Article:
Who can file a mesothelioma claim?

A person who has been diagnosed with mesothelioma – as well as their spouse, child, or family member – may be able to file a claim to recover compensation from manufacturers of asbestos products. If the mesothelioma patient passes away, a family member or estate representative may also be able to file a wrongful death lawsuit.

How much money is in the asbestos trust fund?

An estimated $30 billion has been set aside in asbestos trust funds to compensate mesothelioma patients. Many companies that made asbestos products later filed for bankruptcy, so they created these trust funds to pay out future mesothelioma claims. If the company responsible for your asbestos exposure no longer exists, you may be entitled to money from their trust fund.

How do I file a mesothelioma claim?

To file a mesothelioma claim, contact an attorney who is experienced with these types of lawsuits. They will know where and when to file your claim, how to build the strongest case possible, and the best way to maximize compensation on your behalf.

What is the statute of limitations on mesothelioma claims?

The statute of limitations (deadline to file) for mesothelioma claims will vary depending on the state in which you file. In many states, it’s 2-3 years from the date of the mesothelioma diagnosis – though it may be longer if the mesothelioma patient has passed away. A mesothelioma lawyer can make sure your claim is filed within the required time frame.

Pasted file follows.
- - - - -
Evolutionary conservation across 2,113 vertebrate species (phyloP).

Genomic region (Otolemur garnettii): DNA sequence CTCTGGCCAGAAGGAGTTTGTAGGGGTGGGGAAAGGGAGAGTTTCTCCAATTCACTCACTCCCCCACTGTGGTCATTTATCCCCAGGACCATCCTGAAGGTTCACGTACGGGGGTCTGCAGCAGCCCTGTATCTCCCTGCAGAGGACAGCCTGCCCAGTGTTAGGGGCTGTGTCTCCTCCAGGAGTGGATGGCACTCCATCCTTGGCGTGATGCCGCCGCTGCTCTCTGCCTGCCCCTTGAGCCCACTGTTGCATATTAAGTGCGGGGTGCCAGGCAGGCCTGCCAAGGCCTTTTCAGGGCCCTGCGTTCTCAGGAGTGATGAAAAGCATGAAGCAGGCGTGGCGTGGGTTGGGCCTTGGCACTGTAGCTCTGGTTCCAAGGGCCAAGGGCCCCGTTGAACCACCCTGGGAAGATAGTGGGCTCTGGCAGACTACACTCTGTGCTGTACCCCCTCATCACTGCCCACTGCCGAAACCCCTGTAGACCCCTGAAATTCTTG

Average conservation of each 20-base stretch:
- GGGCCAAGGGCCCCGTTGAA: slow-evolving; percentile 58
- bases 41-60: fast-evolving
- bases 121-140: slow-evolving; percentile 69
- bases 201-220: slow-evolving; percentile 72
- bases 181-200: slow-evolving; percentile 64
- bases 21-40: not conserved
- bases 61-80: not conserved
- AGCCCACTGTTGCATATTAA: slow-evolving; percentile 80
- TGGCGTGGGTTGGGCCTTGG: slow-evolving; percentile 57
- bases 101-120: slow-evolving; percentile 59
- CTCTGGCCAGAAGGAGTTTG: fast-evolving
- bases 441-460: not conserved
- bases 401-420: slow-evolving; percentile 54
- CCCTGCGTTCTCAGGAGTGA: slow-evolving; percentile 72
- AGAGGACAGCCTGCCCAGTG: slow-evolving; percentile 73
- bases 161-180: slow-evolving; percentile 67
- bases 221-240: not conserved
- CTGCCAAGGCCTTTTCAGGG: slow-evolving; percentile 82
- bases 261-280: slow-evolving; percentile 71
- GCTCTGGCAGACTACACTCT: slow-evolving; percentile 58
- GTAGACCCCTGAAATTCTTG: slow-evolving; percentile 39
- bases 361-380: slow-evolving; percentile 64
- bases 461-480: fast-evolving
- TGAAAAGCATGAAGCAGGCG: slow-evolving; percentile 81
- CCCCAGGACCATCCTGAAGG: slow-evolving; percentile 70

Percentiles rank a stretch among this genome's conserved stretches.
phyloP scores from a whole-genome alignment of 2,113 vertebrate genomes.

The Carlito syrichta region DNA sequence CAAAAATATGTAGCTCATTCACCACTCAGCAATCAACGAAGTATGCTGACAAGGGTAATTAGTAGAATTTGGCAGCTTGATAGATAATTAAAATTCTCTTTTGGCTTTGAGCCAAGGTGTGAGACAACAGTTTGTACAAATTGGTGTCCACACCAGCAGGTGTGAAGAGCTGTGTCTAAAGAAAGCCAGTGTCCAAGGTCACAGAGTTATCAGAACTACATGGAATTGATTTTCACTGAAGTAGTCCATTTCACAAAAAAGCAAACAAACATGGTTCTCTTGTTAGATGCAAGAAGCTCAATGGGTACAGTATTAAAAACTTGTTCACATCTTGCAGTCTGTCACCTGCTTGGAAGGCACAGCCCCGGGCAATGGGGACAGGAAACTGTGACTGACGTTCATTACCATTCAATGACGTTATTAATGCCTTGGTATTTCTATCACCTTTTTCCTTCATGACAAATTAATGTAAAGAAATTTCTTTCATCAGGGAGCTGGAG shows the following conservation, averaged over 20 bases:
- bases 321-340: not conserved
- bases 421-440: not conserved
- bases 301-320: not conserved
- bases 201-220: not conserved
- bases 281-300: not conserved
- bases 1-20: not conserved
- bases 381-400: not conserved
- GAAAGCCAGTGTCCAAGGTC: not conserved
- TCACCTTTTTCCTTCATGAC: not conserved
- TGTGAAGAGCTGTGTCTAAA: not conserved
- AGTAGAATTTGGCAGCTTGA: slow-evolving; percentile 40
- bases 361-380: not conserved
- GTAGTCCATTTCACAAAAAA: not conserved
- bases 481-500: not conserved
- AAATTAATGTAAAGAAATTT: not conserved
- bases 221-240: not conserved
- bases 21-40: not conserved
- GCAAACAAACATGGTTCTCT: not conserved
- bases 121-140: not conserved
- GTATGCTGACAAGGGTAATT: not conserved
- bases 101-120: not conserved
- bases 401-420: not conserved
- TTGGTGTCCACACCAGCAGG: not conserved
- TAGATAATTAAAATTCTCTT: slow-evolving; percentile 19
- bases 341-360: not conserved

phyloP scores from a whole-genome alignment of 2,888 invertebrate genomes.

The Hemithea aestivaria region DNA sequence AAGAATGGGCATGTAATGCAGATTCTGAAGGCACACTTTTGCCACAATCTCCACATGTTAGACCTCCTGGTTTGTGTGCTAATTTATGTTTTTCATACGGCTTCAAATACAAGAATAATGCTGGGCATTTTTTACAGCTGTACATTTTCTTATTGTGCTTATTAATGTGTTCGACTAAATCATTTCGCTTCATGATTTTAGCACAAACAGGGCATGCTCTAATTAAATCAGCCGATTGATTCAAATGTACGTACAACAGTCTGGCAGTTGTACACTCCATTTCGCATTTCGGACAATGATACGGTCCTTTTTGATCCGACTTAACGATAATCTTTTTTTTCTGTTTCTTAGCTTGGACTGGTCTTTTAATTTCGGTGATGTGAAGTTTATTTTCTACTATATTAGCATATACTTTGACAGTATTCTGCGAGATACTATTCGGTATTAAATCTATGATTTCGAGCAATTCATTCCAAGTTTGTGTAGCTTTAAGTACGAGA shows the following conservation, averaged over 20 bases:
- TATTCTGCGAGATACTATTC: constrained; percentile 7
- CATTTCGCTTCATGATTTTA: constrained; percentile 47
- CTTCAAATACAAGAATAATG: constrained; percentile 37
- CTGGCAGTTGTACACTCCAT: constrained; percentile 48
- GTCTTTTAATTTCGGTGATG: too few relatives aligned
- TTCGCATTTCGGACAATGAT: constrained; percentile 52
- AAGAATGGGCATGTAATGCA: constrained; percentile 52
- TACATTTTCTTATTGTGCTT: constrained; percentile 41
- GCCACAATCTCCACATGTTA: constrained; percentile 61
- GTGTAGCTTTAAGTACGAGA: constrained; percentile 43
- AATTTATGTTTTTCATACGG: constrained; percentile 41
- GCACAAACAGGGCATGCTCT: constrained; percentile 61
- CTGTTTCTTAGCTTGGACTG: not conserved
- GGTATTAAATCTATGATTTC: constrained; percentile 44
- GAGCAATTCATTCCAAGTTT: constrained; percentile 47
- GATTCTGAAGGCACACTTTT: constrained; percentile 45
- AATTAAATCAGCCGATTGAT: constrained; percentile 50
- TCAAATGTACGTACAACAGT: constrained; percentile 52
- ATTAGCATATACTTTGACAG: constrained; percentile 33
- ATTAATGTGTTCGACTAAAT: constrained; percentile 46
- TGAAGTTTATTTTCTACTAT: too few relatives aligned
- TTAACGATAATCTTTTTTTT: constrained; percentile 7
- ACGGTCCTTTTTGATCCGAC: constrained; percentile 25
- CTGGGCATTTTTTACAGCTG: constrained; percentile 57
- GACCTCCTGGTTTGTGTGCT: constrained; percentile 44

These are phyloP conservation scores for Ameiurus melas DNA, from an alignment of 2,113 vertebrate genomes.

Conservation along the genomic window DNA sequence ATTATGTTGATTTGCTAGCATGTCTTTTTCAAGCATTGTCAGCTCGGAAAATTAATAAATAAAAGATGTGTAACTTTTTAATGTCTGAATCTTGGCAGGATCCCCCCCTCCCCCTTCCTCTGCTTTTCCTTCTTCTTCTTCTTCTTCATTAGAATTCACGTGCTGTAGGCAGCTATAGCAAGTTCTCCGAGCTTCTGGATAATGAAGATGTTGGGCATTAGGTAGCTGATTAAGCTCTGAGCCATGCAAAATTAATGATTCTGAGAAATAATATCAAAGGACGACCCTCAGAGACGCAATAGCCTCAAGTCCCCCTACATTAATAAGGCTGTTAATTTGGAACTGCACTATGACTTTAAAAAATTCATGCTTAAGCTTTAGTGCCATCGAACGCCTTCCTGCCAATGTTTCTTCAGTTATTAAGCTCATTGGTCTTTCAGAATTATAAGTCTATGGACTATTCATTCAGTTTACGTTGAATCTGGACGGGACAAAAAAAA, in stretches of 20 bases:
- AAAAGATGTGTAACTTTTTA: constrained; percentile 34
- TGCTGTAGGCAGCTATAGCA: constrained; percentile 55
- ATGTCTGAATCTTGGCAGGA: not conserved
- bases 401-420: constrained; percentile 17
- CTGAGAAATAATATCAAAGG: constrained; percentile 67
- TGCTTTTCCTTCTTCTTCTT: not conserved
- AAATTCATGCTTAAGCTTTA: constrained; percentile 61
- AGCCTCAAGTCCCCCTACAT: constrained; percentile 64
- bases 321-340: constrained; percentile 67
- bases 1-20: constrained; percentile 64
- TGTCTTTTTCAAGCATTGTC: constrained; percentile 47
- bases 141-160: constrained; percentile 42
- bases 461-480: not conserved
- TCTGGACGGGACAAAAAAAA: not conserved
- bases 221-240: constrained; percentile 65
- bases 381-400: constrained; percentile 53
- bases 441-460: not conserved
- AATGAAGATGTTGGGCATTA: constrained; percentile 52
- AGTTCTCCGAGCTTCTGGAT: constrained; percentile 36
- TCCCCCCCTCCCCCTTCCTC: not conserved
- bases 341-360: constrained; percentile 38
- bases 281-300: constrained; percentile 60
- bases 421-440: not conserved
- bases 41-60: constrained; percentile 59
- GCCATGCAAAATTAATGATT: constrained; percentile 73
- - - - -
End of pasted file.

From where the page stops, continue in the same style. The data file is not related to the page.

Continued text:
How long do mesothelioma claims take?

Every mesothelioma claim is different, with circumstances and factors that are unique to that mesothelioma patient’s story. Though there’s no way to predict exactly how long a claim will take, an experienced mesothelioma attorney will ensure the process is handled as efficiently as possible.

Many claimants start to receive compensation in as few as 90 days after settling their mesothelioma claims.

What is the average payout for mesothelioma?

There is no guarantee of compensation when you file a mesothelioma claim, and countless factors affect how much money you might be able to recover (assuming your case settles). That said, 95% of these lawsuits are settled out of court, and the average settlement amount is $1-1.4 million.

How much is my mesothelioma claim worth?

Your mesothelioma case value depends on the specifics of your situation, such as the duration of your asbestos exposure, and the total cost of your mesothelioma treatment (as well as travel expenses and other related losses). The best way to figure out how much your claim is worth is to speak with a mesothelioma lawyer.

What type of mesothelioma claim do I have?

Most mesothelioma claims fall under one of four categories:

  • Personal injury: You were exposed to asbestos (often through your job, or your loved one’s), so you file a lawsuit against the company that made the asbestos products.
  • Asbestos trust fund: Similar to a personal injury claim, only the company in question went bankrupt, so you can’t sue them – but you may be able to access a trust fund they set aside for mesothelioma victims.
  • Veterans Affairs (VA) benefits: U.S. military veterans who were exposed to asbestos during their service may qualify for related health care benefits through the VA.
  • Wrongful death: When a mesothelioma patient passes away, their family member or estate representative may be able to file a lawsuit on their behalf, seeking money to pay for past medical expenses, pain and suffering, funeral expenses, etc.
    A mesothelioma attorney can determine which type of claim makes the most sense for you and your family. (Some clients qualify for more than one.)

Contact us to learn more.